About the Opera House

History and architecture

History and architecture

The path to a new Opera house

By the time the Norwegian National Opera & Ballet was finally able to invite the public into an opera house of its own in 2008, the wish to have a dedicated opera and ballet venue in Norway had been debated for more than a century. An important step on the way to realising it was taken in 1957 with the formation of the Norwegian National Opera and the appointment of the world-famous opera singer Kirsten Flagstad as its first director. While the opera and ballet companies rehearsed and performed in Folketeatret at Youngstorget in Oslo, a painstaking political process was playing out which eventually culminated in the year 2000 with Parliamentary approval to build a new opera house. It was to be sited in Oslo’s old Bjørvika harbour area as the first building in a comprehensive urban development project for the area.

 

The Opera house’s architecture

Since the opening, pictures of the angular architecture seemingly arising from the waters of Oslo Fjord have become known around the world and today are considered the keystone signature of the Oslo Opera House. This was precisely the intention of the firm of architects behind this iconic design, Snøhetta, which wanted to make the roof a platform accessible to all and in so doing create a new public space in the centre of Oslo. A parallel wish was to create a new landscape that would draw together the natural beauty of Oslo Fjord and the city.

In the foyer the public is met by a light, open space with a large, undulating oakwood wall. Behind this wall are the opera house’s three performance halls, with the Main House forming the heart of the building. Acoustic requirements determined the interior design of the Main House, and the combination of timbre and tonal possibilities and the dark, golden woodwork can be said to have transformed the Main House into a singularly outsized wooden instrument.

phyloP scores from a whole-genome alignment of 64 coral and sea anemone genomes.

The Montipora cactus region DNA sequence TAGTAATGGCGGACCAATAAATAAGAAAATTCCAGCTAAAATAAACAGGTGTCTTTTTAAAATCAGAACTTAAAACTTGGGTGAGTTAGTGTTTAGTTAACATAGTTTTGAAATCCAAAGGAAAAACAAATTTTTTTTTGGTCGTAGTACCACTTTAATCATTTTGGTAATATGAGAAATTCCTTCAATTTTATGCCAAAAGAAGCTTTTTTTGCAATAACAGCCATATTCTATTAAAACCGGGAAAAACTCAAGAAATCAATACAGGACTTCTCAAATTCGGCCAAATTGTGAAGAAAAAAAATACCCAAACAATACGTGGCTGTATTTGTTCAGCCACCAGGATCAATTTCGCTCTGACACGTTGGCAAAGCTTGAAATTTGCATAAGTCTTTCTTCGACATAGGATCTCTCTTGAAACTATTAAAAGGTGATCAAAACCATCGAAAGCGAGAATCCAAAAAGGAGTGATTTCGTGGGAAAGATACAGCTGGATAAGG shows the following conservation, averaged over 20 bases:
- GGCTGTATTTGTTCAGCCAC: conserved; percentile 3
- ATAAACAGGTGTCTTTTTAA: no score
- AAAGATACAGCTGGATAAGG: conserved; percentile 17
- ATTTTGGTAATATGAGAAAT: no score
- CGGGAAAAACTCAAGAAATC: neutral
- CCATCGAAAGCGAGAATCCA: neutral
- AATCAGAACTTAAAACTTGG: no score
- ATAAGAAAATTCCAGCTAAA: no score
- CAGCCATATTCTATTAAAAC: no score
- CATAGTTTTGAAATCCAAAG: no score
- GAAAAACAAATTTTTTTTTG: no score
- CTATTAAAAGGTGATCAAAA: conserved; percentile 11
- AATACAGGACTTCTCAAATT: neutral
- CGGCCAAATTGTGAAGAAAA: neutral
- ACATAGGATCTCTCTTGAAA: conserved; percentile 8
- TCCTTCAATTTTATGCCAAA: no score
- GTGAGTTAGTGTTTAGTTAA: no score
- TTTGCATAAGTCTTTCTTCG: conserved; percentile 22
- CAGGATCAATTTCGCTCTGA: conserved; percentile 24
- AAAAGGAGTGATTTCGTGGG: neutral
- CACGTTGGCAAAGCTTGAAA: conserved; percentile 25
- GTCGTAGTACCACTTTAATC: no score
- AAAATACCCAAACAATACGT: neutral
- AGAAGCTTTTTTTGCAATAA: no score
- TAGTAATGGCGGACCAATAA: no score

Oslo Opera House also has two smaller stages - the Second House and the Studio. Advanced theatre technology, specially built workshops, and rehearsal rooms for dance, song, orchestra and chorus make Oslo Opera House a modern, fully integrated performance venue. Every step in the process of creating performance art can be completed here.

Backstage

From north to south through the Opera House runs a high, inbuilt structure referred to as Opera House Street that separates the stages and the public areas from the production side where the rehearsal rooms, song and ballet studios, workshops and offices are located. Architecturally, the production side is separated from the public areas through the use of functional materials and right angles. However, the common element is openness. Visitors who wander around the Opera House can look through the big glass windows and catch a glimpse of activity in the scene painting room, sewing room, and hat and mask section. In this way the Opera House is open and accessible and offers the public an insight into its inner workings.

Material used

The Snøhetta architects used three main materials in designing Oslo Opera House: stone, wood and metal. The principal stone used in the construction is the characteristic white marble from Carrara in Italy. The wood used in the foyer, public galleries and the Main House is oak, while the metal facades on the roof are aluminium. In addition, the design makes extensive use of large glass facades.

Decorative artwork

Oslo Opera House features eight arts projects in which 17 different artists were involved. The majority of the artwork is more or less integrated into the building, such as the stage curtain Metafoil by Pae White and the four predominantly white-lit installations in the wardrobe area of the foyer by Olafur Eliasson called The Other Wall. Other artworks not integrated into the architecture include Monica Bonvicini’s sculpture She Lies, anchored in the waters of the harbour outside the Opera House.

Oslo Opera House in the Opera House tradition

Oslo Opera House in the Opera House tradition